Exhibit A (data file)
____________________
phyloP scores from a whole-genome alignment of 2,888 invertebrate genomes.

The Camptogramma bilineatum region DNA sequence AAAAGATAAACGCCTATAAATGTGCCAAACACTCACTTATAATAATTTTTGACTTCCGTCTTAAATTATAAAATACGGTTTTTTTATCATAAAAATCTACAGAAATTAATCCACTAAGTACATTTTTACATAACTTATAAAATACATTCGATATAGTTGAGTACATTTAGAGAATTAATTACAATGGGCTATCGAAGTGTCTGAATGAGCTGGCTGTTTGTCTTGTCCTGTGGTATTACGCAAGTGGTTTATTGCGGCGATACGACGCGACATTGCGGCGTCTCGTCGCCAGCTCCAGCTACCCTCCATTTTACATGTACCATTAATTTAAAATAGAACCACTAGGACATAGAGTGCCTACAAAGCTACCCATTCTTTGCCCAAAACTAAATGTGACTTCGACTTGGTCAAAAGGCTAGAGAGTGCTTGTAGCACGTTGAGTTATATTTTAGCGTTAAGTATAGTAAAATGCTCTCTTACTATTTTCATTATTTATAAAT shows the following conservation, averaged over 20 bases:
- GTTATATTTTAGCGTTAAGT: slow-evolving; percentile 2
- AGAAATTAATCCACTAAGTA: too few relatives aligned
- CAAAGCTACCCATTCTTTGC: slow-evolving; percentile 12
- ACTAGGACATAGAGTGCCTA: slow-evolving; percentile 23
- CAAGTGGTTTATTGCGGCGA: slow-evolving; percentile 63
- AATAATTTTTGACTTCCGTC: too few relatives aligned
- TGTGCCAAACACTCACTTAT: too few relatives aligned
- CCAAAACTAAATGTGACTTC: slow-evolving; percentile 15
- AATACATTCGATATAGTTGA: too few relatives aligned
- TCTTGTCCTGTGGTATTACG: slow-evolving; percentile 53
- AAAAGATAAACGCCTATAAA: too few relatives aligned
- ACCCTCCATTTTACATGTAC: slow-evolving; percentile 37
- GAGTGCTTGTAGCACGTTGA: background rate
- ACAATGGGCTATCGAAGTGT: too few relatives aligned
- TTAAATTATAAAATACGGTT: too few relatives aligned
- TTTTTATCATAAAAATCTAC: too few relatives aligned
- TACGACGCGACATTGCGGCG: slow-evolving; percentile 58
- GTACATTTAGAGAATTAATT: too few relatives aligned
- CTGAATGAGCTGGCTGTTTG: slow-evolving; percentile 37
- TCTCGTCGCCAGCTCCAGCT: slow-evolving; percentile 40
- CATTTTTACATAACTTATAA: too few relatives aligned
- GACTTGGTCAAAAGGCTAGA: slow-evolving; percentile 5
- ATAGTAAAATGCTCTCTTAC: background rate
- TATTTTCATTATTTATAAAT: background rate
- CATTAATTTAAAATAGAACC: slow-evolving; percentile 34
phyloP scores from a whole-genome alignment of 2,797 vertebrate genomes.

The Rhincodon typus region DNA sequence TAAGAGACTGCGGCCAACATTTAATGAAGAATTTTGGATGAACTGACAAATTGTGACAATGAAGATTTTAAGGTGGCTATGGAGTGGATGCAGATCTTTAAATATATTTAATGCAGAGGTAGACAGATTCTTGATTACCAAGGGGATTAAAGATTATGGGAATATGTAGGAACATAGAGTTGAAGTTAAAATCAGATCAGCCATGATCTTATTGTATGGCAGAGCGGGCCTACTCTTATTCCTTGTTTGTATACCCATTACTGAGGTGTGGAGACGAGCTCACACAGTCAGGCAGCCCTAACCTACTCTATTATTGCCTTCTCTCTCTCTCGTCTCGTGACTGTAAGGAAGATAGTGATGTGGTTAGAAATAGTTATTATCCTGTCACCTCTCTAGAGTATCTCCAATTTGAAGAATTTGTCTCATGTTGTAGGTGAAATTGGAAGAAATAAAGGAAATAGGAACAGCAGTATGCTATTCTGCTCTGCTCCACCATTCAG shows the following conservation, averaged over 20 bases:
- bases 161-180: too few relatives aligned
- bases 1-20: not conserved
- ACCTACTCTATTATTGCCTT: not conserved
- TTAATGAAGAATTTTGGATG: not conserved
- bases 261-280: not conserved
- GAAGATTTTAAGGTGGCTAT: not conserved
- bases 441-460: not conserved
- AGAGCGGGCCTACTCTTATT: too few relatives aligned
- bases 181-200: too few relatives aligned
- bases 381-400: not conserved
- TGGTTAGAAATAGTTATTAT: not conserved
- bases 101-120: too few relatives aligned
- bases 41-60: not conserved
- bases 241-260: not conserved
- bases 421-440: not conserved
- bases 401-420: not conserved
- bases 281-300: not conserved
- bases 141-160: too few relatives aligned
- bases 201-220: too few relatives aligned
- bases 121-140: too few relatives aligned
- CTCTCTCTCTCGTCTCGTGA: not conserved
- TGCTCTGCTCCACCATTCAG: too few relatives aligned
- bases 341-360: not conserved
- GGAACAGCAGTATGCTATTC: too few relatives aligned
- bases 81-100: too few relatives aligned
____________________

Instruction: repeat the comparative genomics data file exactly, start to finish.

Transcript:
phyloP scores from a whole-genome alignment of 2,888 invertebrate genomes.

The Camptogramma bilineatum region DNA sequence AAAAGATAAACGCCTATAAATGTGCCAAACACTCACTTATAATAATTTTTGACTTCCGTCTTAAATTATAAAATACGGTTTTTTTATCATAAAAATCTACAGAAATTAATCCACTAAGTACATTTTTACATAACTTATAAAATACATTCGATATAGTTGAGTACATTTAGAGAATTAATTACAATGGGCTATCGAAGTGTCTGAATGAGCTGGCTGTTTGTCTTGTCCTGTGGTATTACGCAAGTGGTTTATTGCGGCGATACGACGCGACATTGCGGCGTCTCGTCGCCAGCTCCAGCTACCCTCCATTTTACATGTACCATTAATTTAAAATAGAACCACTAGGACATAGAGTGCCTACAAAGCTACCCATTCTTTGCCCAAAACTAAATGTGACTTCGACTTGGTCAAAAGGCTAGAGAGTGCTTGTAGCACGTTGAGTTATATTTTAGCGTTAAGTATAGTAAAATGCTCTCTTACTATTTTCATTATTTATAAAT shows the following conservation, averaged over 20 bases:
- GTTATATTTTAGCGTTAAGT: slow-evolving; percentile 2
- AGAAATTAATCCACTAAGTA: too few relatives aligned
- CAAAGCTACCCATTCTTTGC: slow-evolving; percentile 12
- ACTAGGACATAGAGTGCCTA: slow-evolving; percentile 23
- CAAGTGGTTTATTGCGGCGA: slow-evolving; percentile 63
- AATAATTTTTGACTTCCGTC: too few relatives aligned
- TGTGCCAAACACTCACTTAT: too few relatives aligned
- CCAAAACTAAATGTGACTTC: slow-evolving; percentile 15
- AATACATTCGATATAGTTGA: too few relatives aligned
- TCTTGTCCTGTGGTATTACG: slow-evolving; percentile 53
- AAAAGATAAACGCCTATAAA: too few relatives aligned
- ACCCTCCATTTTACATGTAC: slow-evolving; percentile 37
- GAGTGCTTGTAGCACGTTGA: background rate
- ACAATGGGCTATCGAAGTGT: too few relatives aligned
- TTAAATTATAAAATACGGTT: too few relatives aligned
- TTTTTATCATAAAAATCTAC: too few relatives aligned
- TACGACGCGACATTGCGGCG: slow-evolving; percentile 58
- GTACATTTAGAGAATTAATT: too few relatives aligned
- CTGAATGAGCTGGCTGTTTG: slow-evolving; percentile 37
- TCTCGTCGCCAGCTCCAGCT: slow-evolving; percentile 40
- CATTTTTACATAACTTATAA: too few relatives aligned
- GACTTGGTCAAAAGGCTAGA: slow-evolving; percentile 5
- ATAGTAAAATGCTCTCTTAC: background rate
- TATTTTCATTATTTATAAAT: background rate
- CATTAATTTAAAATAGAACC: slow-evolving; percentile 34
phyloP scores from a whole-genome alignment of 2,797 vertebrate genomes.

The Rhincodon typus region DNA sequence TAAGAGACTGCGGCCAACATTTAATGAAGAATTTTGGATGAACTGACAAATTGTGACAATGAAGATTTTAAGGTGGCTATGGAGTGGATGCAGATCTTTAAATATATTTAATGCAGAGGTAGACAGATTCTTGATTACCAAGGGGATTAAAGATTATGGGAATATGTAGGAACATAGAGTTGAAGTTAAAATCAGATCAGCCATGATCTTATTGTATGGCAGAGCGGGCCTACTCTTATTCCTTGTTTGTATACCCATTACTGAGGTGTGGAGACGAGCTCACACAGTCAGGCAGCCCTAACCTACTCTATTATTGCCTTCTCTCTCTCTCGTCTCGTGACTGTAAGGAAGATAGTGATGTGGTTAGAAATAGTTATTATCCTGTCACCTCTCTAGAGTATCTCCAATTTGAAGAATTTGTCTCATGTTGTAGGTGAAATTGGAAGAAATAAAGGAAATAGGAACAGCAGTATGCTATTCTGCTCTGCTCCACCATTCAG shows the following conservation, averaged over 20 bases:
- bases 161-180: too few relatives aligned
- bases 1-20: not conserved
- ACCTACTCTATTATTGCCTT: not conserved
- TTAATGAAGAATTTTGGATG: not conserved
- bases 261-280: not conserved
- GAAGATTTTAAGGTGGCTAT: not conserved
- bases 441-460: not conserved
- AGAGCGGGCCTACTCTTATT: too few relatives aligned
- bases 181-200: too few relatives aligned
- bases 381-400: not conserved
- TGGTTAGAAATAGTTATTAT: not conserved
- bases 101-120: too few relatives aligned
- bases 41-60: not conserved
- bases 241-260: not conserved
- bases 421-440: not conserved
- bases 401-420: not conserved
- bases 281-300: not conserved
- bases 141-160: too few relatives aligned
- bases 201-220: too few relatives aligned
- bases 121-140: too few relatives aligned
- CTCTCTCTCTCGTCTCGTGA: not conserved
- TGCTCTGCTCCACCATTCAG: too few relatives aligned
- bases 341-360: not conserved
- GGAACAGCAGTATGCTATTC: too few relatives aligned
- bases 81-100: too few relatives aligned